Wednesday, 8 January 2014

Floody Hell!

The river level has been up and down like a yo-yo in a lift over the last week or so and in the couple of sessions I've had down the river in the last week conditions have been far from perfect. The country has yet again been subjected to monsoon like proportions of wind and rain, yet I'm still chasing those big chub that I know are lurking in the Waveney somewhere. It was 2010 when I last caught a six from the river Ivel in Bedfordshire, but I know the Waveney has a reputation for big chub, the trouble is that one could pop up almost anywhere along its length and at any time, but I'm not to be deterred. I know it has to happen to me one day and I'll keep on going until it happens.

I've been waiting for the river to get back to some kind acceptable level, and have been keeping a careful eye on the conditions which saw me checking the Environment Agency website religiously every day. A small window of opportunity presented itself to me mid week and I couldn't wait to get back out on the bank, especially as the water level would be very similar to my last trip when bites came thick and fast throughout the day. With the river hopefully river fining down a touch after the flood, an overcast day, and warm air temperatures, it was about as perfect a day for chubbing as it could be.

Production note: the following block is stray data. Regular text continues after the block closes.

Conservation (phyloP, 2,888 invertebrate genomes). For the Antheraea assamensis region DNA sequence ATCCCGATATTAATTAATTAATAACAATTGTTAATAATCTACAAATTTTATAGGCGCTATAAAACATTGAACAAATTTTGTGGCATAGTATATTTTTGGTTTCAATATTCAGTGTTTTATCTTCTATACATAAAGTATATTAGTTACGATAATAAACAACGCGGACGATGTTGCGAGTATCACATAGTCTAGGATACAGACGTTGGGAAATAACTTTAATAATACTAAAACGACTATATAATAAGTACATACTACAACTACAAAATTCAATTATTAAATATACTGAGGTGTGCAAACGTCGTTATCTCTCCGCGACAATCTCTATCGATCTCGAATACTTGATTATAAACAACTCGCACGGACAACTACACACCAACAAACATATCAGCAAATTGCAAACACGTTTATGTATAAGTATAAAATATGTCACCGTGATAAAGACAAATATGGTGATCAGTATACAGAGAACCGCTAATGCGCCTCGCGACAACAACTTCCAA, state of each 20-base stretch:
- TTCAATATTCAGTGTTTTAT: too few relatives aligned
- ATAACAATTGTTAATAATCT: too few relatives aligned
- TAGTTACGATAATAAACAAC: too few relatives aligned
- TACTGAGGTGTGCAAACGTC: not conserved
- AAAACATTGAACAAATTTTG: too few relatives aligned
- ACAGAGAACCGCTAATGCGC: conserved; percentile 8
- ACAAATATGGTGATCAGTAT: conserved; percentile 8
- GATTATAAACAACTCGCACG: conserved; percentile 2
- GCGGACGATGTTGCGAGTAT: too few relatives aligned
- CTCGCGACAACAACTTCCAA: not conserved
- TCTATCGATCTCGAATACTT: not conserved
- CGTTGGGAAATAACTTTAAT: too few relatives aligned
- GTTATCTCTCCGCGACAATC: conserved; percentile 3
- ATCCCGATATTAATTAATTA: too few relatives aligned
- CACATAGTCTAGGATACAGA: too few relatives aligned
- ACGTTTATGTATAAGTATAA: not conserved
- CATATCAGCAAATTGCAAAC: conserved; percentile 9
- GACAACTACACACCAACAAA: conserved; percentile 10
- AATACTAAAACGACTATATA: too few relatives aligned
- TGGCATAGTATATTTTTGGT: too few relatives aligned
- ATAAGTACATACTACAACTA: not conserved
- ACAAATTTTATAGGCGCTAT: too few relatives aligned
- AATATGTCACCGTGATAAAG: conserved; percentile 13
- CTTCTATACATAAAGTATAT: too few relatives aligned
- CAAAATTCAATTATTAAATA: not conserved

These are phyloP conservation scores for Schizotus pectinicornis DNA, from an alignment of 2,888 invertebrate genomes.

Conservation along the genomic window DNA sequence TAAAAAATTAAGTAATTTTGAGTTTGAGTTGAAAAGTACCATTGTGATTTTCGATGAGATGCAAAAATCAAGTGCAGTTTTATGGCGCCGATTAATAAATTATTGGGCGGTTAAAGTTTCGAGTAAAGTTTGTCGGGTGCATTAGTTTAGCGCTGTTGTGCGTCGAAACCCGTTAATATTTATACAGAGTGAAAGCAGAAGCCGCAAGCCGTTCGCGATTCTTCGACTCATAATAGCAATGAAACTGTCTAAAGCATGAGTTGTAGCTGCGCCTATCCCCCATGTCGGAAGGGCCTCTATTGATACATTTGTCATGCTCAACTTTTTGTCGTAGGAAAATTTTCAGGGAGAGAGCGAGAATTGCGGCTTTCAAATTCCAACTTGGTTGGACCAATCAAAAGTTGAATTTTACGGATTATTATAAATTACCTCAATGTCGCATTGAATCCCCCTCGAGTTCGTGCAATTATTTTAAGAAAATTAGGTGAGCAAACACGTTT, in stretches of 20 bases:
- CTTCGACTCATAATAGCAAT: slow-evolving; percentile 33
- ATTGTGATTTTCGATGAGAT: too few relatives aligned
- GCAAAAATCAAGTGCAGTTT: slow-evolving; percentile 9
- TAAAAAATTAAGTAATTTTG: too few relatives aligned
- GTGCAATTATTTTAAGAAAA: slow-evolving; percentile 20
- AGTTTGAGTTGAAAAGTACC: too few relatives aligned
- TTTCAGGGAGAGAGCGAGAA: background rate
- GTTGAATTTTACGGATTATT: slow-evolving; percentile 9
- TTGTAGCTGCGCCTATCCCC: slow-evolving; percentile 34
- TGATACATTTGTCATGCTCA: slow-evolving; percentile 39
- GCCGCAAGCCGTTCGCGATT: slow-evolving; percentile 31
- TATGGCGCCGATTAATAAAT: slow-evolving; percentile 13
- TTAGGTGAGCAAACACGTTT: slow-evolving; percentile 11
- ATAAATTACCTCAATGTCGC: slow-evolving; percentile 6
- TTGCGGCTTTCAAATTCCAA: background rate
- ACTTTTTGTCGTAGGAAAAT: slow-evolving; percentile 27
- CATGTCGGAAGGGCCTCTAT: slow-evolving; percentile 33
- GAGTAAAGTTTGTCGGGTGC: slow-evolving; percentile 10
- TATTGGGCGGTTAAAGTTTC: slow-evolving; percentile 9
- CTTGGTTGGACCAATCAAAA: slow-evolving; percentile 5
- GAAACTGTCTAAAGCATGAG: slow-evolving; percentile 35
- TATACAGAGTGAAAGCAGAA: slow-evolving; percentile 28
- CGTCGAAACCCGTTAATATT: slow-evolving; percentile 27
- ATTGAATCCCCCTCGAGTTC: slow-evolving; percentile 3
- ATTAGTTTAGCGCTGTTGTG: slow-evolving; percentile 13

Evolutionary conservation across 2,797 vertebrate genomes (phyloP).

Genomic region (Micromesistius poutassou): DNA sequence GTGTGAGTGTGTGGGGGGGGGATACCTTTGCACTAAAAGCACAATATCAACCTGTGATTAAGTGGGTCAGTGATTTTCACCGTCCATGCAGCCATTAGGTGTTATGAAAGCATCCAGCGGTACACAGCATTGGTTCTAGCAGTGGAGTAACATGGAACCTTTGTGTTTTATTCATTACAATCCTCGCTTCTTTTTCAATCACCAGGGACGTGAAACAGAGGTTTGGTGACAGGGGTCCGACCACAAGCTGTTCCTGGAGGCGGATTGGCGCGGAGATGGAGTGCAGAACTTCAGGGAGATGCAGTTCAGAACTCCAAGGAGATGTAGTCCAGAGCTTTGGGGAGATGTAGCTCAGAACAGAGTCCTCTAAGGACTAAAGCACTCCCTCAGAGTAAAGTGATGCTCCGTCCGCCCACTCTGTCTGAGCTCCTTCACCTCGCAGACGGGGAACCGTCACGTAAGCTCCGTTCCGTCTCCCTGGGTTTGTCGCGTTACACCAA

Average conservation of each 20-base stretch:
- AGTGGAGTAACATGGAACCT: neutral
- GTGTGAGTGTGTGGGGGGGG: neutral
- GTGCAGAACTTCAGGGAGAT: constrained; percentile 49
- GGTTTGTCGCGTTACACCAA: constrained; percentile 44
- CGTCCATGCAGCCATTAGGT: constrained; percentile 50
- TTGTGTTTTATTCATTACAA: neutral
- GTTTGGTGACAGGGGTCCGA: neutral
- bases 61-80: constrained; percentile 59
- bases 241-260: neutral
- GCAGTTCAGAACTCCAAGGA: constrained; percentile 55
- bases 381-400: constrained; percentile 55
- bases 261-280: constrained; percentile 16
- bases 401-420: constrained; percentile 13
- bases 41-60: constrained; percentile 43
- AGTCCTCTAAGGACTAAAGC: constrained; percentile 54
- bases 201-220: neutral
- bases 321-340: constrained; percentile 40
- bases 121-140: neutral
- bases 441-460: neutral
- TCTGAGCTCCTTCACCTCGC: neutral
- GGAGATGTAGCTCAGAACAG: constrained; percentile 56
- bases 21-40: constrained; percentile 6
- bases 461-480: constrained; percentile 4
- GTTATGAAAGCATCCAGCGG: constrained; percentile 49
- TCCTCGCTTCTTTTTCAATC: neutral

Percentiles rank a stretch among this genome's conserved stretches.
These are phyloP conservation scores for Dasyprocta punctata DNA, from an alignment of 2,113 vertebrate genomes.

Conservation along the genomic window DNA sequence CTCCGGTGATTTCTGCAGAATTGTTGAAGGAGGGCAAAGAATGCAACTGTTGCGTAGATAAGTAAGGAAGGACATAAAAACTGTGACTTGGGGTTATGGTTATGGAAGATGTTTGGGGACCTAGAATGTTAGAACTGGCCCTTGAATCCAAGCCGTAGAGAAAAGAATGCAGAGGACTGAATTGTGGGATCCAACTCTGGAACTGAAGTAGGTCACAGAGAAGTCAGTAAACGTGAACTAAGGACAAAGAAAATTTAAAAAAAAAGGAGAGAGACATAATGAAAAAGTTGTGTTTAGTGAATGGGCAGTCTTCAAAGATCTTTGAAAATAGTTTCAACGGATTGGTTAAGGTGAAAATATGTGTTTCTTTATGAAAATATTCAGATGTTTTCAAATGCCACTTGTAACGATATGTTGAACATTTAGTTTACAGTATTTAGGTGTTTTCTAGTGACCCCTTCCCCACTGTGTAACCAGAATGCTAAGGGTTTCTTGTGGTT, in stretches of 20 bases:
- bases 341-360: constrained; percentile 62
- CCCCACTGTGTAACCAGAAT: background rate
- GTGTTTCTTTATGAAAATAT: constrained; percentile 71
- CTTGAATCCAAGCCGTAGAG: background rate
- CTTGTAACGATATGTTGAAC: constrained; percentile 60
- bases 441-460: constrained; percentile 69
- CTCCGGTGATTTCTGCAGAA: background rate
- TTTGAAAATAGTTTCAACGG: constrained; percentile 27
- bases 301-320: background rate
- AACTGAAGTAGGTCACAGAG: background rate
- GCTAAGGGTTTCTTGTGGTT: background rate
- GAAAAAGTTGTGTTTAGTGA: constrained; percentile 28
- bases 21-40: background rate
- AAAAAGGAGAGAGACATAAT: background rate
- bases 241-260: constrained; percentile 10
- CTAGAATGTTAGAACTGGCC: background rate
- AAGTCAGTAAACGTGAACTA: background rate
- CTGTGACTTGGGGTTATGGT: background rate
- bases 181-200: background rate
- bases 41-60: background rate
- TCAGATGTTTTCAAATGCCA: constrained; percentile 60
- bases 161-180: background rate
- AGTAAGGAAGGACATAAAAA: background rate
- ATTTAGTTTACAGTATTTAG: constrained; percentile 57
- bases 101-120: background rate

I treated myself to some late Christmas presents which arrived this week from Lone Angler in the form of some Sausage Sizzle flavour, Sausage Sizzle Overspray,  and 8lb Bass Pro Excel line. I also received a copy of Terry Lampard's wonderful dvd 'Lampard's Way With Chub' from Martin Bowler's web site.
I first used Sausage Sizzle and other the flavours when they were originally released in 1999 under the Action Baits banner, and then ordering direct from Trefor when he ran Double T in conjunction with Tony Miles.

As I unscrewed the top off the Sausage Sizzle I inhaled a deep lungful of this pungent attractor and a million memory's came flooding back from yesteryear of my younger days spent on the bank in my pursuit of chub. It was like being reunited with an old and trusted friend and my confidence was at an all time high to have such an effective flavour back in my armoury.
Sausage Sizzle is extremely effective for flavouring spam and bread. The spray make it very easy and convenient to flavor bread crust and flake. Flavoring crust is easy - all you need to do is cut up your crust into a size to suit your hook, then place in a plastic bag, spray with sausage sizzle, seal the bag then put it in the freezer until needed. All you do then take is to take it out of the freezer the night before going fishing so it has time to thaw. Simples!

This first session saw me again on my local stretch of river and one which I have fished extensively over this years winter chubbing campaign. Bait choice for both of the sessions was Spam flavoured with Sausage Sizzle and a big ball of cheese paste, my reel loaded with new 8lb Bass Pro Excel line. Incidentally I've stepped up to 8lb line because although the river I fish is not large, nor is the average size of the chub exceptional, I have in the last few years, lost some very good sized fish in some very snag infested swims. Even 6lb Fox Soft Steel has let me down on occasion so I need more strength to bully them and haul them away as quickly as possible. I do so hate to lose fish! Hopefully the situation will now be remedied.